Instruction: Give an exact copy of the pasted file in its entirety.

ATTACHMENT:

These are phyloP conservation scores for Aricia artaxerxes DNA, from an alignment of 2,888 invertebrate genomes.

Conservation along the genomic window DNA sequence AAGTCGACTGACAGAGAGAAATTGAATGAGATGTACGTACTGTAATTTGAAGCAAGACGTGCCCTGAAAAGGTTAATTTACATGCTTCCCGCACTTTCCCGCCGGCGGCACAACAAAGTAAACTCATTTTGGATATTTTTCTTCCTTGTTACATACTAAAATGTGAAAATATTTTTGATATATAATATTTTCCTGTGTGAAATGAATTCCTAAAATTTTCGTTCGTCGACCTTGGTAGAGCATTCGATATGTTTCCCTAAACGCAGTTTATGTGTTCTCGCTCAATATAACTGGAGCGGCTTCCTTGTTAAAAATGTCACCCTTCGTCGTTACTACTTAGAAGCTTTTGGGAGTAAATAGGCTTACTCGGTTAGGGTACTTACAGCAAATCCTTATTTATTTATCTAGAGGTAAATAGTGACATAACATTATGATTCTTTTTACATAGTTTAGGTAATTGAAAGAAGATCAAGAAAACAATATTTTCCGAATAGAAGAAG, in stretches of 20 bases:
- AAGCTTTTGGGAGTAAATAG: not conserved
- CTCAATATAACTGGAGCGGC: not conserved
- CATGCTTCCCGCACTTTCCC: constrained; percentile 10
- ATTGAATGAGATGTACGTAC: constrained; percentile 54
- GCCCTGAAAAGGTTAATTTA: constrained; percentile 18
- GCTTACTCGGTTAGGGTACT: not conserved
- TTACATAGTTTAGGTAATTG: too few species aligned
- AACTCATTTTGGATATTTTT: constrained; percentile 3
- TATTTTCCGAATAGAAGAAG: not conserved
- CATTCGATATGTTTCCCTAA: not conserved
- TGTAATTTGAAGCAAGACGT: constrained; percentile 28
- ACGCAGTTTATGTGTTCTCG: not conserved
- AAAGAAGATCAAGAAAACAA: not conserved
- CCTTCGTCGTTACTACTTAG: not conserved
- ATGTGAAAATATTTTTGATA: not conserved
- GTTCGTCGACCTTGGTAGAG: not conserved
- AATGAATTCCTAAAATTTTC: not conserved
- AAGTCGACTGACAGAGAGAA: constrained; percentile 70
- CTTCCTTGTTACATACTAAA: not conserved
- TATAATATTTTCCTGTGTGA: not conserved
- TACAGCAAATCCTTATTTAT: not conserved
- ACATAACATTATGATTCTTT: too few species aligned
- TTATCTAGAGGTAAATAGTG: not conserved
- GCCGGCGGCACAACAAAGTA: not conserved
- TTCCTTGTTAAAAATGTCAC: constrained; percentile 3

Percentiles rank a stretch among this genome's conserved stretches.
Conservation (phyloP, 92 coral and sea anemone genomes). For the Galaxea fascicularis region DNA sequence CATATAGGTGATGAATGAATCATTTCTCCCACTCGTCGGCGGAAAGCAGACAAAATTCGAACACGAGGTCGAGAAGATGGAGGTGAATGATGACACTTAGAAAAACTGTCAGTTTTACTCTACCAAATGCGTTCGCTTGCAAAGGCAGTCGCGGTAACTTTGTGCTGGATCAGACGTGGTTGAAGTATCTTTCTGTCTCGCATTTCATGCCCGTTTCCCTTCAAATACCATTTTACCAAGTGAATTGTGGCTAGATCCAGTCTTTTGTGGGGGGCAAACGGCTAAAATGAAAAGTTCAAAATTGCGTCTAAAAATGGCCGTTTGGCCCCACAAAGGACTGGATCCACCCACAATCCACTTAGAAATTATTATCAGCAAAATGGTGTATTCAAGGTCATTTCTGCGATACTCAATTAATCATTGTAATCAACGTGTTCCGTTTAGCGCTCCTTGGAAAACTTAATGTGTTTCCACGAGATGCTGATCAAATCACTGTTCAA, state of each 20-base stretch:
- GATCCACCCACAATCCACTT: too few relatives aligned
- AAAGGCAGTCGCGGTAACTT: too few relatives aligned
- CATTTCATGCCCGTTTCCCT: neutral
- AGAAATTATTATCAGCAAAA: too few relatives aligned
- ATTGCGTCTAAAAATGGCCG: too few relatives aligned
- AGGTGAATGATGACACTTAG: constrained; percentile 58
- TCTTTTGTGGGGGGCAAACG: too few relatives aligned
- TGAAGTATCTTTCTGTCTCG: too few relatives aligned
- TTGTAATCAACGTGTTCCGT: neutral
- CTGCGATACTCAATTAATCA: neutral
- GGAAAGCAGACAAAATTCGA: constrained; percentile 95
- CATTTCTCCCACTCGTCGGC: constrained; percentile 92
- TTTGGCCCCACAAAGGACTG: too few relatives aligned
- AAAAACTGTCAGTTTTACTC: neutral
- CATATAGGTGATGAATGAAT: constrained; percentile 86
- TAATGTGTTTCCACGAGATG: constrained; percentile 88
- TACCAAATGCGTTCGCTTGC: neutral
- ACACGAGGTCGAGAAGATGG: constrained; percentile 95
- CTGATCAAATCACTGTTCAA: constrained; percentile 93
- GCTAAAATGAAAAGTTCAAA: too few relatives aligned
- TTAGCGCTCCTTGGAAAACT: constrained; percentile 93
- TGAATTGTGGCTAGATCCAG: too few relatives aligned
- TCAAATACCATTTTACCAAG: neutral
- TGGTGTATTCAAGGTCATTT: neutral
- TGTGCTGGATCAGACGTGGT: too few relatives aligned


These are phyloP conservation scores for Aricia artaxerxes DNA, from an alignment of 2,888 invertebrate genomes.

Conservation along the genomic window DNA sequence AAGTCGACTGACAGAGAGAAATTGAATGAGATGTACGTACTGTAATTTGAAGCAAGACGTGCCCTGAAAAGGTTAATTTACATGCTTCCCGCACTTTCCCGCCGGCGGCACAACAAAGTAAACTCATTTTGGATATTTTTCTTCCTTGTTACATACTAAAATGTGAAAATATTTTTGATATATAATATTTTCCTGTGTGAAATGAATTCCTAAAATTTTCGTTCGTCGACCTTGGTAGAGCATTCGATATGTTTCCCTAAACGCAGTTTATGTGTTCTCGCTCAATATAACTGGAGCGGCTTCCTTGTTAAAAATGTCACCCTTCGTCGTTACTACTTAGAAGCTTTTGGGAGTAAATAGGCTTACTCGGTTAGGGTACTTACAGCAAATCCTTATTTATTTATCTAGAGGTAAATAGTGACATAACATTATGATTCTTTTTACATAGTTTAGGTAATTGAAAGAAGATCAAGAAAACAATATTTTCCGAATAGAAGAAG, in stretches of 20 bases:
- AAGCTTTTGGGAGTAAATAG: not conserved
- CTCAATATAACTGGAGCGGC: not conserved
- CATGCTTCCCGCACTTTCCC: constrained; percentile 10
- ATTGAATGAGATGTACGTAC: constrained; percentile 54
- GCCCTGAAAAGGTTAATTTA: constrained; percentile 18
- GCTTACTCGGTTAGGGTACT: not conserved
- TTACATAGTTTAGGTAATTG: too few species aligned
- AACTCATTTTGGATATTTTT: constrained; percentile 3
- TATTTTCCGAATAGAAGAAG: not conserved
- CATTCGATATGTTTCCCTAA: not conserved
- TGTAATTTGAAGCAAGACGT: constrained; percentile 28
- ACGCAGTTTATGTGTTCTCG: not conserved
- AAAGAAGATCAAGAAAACAA: not conserved
- CCTTCGTCGTTACTACTTAG: not conserved
- ATGTGAAAATATTTTTGATA: not conserved
- GTTCGTCGACCTTGGTAGAG: not conserved
- AATGAATTCCTAAAATTTTC: not conserved
- AAGTCGACTGACAGAGAGAA: constrained; percentile 70
- CTTCCTTGTTACATACTAAA: not conserved
- TATAATATTTTCCTGTGTGA: not conserved
- TACAGCAAATCCTTATTTAT: not conserved
- ACATAACATTATGATTCTTT: too few species aligned
- TTATCTAGAGGTAAATAGTG: not conserved
- GCCGGCGGCACAACAAAGTA: not conserved
- TTCCTTGTTAAAAATGTCAC: constrained; percentile 3

Percentiles rank a stretch among this genome's conserved stretches.
Conservation (phyloP, 92 coral and sea anemone genomes). For the Galaxea fascicularis region DNA sequence CATATAGGTGATGAATGAATCATTTCTCCCACTCGTCGGCGGAAAGCAGACAAAATTCGAACACGAGGTCGAGAAGATGGAGGTGAATGATGACACTTAGAAAAACTGTCAGTTTTACTCTACCAAATGCGTTCGCTTGCAAAGGCAGTCGCGGTAACTTTGTGCTGGATCAGACGTGGTTGAAGTATCTTTCTGTCTCGCATTTCATGCCCGTTTCCCTTCAAATACCATTTTACCAAGTGAATTGTGGCTAGATCCAGTCTTTTGTGGGGGGCAAACGGCTAAAATGAAAAGTTCAAAATTGCGTCTAAAAATGGCCGTTTGGCCCCACAAAGGACTGGATCCACCCACAATCCACTTAGAAATTATTATCAGCAAAATGGTGTATTCAAGGTCATTTCTGCGATACTCAATTAATCATTGTAATCAACGTGTTCCGTTTAGCGCTCCTTGGAAAACTTAATGTGTTTCCACGAGATGCTGATCAAATCACTGTTCAA, state of each 20-base stretch:
- GATCCACCCACAATCCACTT: too few relatives aligned
- AAAGGCAGTCGCGGTAACTT: too few relatives aligned
- CATTTCATGCCCGTTTCCCT: neutral
- AGAAATTATTATCAGCAAAA: too few relatives aligned
- ATTGCGTCTAAAAATGGCCG: too few relatives aligned
- AGGTGAATGATGACACTTAG: constrained; percentile 58
- TCTTTTGTGGGGGGCAAACG: too few relatives aligned
- TGAAGTATCTTTCTGTCTCG: too few relatives aligned
- TTGTAATCAACGTGTTCCGT: neutral
- CTGCGATACTCAATTAATCA: neutral
- GGAAAGCAGACAAAATTCGA: constrained; percentile 95
- CATTTCTCCCACTCGTCGGC: constrained; percentile 92
- TTTGGCCCCACAAAGGACTG: too few relatives aligned
- AAAAACTGTCAGTTTTACTC: neutral
- CATATAGGTGATGAATGAAT: constrained; percentile 86
- TAATGTGTTTCCACGAGATG: constrained; percentile 88
- TACCAAATGCGTTCGCTTGC: neutral
- ACACGAGGTCGAGAAGATGG: constrained; percentile 95
- CTGATCAAATCACTGTTCAA: constrained; percentile 93
- GCTAAAATGAAAAGTTCAAA: too few relatives aligned
- TTAGCGCTCCTTGGAAAACT: constrained; percentile 93
- TGAATTGTGGCTAGATCCAG: too few relatives aligned
- TCAAATACCATTTTACCAAG: neutral
- TGGTGTATTCAAGGTCATTT: neutral
- TGTGCTGGATCAGACGTGGT: too few relatives aligned